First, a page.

The Center and Source of Our Faith: Jesus Christ
The Barmen Declaration’s first thesis leads us to the center of our faith: Jesus Christ. In 1934, the churches in Germany had to hear and confess the word of Christ again, because they were being led astray to trust and obey other “words.” Twenty-first century Christians also have to hear and confess the one Word of God. Barmen defines who we are as Christians, not by naming what separates believers from those who deny the good news, but by stating the good news in an almost classical formulation:
Jesus Christ, as he is attested for us in Holy Scripture, is the one Word of God which we have to hear and which we have to trust and obey in life and in death. [8.11]
If we follow Barmen’s lead, we will not identify ourselves primarily by what separates us from others, whether within our own church or within the broader Christian family. The first thesis of Barmen urges us to look first at the Center, to “trust and obey” this one Word of God. Turning from the borders to the center is being obedient, trusting our God who is more powerful in holding us together than we are in separating us from each other.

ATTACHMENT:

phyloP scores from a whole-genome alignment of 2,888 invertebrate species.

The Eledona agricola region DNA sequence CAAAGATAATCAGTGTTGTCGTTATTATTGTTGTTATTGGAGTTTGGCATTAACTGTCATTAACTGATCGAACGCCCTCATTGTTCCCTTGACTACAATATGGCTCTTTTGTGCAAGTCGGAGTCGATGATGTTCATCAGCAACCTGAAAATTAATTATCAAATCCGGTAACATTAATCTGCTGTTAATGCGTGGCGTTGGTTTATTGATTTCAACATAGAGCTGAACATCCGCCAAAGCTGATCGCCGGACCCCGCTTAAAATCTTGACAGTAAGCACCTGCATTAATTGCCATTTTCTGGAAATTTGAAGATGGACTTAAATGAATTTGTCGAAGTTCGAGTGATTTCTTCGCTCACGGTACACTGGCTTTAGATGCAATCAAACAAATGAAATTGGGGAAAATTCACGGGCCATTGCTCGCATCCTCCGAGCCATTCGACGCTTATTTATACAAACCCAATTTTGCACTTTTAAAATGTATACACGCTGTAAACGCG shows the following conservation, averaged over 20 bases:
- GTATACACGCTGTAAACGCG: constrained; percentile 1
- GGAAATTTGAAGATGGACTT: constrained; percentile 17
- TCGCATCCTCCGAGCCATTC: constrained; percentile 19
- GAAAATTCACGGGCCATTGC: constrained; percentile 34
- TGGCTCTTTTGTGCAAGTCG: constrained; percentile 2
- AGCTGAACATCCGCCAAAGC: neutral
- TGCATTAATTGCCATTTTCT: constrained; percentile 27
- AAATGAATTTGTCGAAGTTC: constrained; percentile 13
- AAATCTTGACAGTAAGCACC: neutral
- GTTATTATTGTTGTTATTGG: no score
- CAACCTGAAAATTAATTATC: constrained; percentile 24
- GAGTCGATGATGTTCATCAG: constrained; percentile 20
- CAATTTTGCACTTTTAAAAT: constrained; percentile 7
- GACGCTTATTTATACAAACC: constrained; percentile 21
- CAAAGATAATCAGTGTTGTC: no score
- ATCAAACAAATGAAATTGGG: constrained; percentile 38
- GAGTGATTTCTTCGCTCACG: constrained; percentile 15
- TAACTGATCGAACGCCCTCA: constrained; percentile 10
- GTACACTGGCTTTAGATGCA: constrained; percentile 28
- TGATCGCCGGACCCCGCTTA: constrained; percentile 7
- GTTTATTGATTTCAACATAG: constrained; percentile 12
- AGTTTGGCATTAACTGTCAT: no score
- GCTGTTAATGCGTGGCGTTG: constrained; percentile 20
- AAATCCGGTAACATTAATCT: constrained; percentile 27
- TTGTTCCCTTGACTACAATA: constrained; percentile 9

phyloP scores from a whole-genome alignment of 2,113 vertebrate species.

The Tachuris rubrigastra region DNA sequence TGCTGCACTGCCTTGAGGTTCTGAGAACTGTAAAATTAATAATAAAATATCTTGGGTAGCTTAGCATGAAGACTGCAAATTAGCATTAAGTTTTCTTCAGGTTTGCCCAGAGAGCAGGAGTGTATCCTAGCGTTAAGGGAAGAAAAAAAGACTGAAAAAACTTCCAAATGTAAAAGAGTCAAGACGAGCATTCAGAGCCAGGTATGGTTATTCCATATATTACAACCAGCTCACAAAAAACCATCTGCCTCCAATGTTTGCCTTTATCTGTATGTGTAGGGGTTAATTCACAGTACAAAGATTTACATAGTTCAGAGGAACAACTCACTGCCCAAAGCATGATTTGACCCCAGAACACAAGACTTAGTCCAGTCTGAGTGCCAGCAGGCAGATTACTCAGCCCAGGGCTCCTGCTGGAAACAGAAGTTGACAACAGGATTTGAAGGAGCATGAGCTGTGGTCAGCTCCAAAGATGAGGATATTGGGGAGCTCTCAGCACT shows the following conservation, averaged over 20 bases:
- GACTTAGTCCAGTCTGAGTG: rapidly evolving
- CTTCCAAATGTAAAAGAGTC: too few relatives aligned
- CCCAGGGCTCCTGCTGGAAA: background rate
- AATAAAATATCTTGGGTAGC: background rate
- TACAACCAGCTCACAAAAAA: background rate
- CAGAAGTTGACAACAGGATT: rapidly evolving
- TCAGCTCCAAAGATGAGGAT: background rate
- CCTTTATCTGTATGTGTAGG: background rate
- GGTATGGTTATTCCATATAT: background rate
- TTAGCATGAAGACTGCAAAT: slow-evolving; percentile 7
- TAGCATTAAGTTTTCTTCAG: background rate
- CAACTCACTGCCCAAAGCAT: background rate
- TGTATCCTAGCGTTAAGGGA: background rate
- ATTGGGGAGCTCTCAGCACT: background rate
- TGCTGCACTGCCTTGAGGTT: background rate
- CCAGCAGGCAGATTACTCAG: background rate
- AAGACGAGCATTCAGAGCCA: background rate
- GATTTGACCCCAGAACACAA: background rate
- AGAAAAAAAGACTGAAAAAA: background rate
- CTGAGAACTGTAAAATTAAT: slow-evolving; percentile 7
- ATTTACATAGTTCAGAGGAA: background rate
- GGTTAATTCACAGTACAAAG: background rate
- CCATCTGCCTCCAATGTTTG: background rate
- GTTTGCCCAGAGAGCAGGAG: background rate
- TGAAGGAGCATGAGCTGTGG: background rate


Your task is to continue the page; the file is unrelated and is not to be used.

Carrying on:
But of course there is also a rejection within the first thesis. It is easy to identify what the Synod of Barmen had in mind when it spoke about the “other events and powers, figures and truths” that were acknowledged as a source of the proclamation of the church besides the Word of God. It is more difficult to identify the events, powers, figures, and truths that we substitute for the Word of God. Barmen reminds us that the old fight against idolatry, which is a key issue in the Reformed tradition, is not over. Barmen also reminds us that idols claiming our loyalty are not only found outside the church, but in the middle of the church’s life and proclamation. Urged by the sixth thesis, we have to examine continually whether the church “in human arrogance” places “the Word and work of the Lord in the service of any arbitrarily chosen desires, purposes, and plans.” [8.27]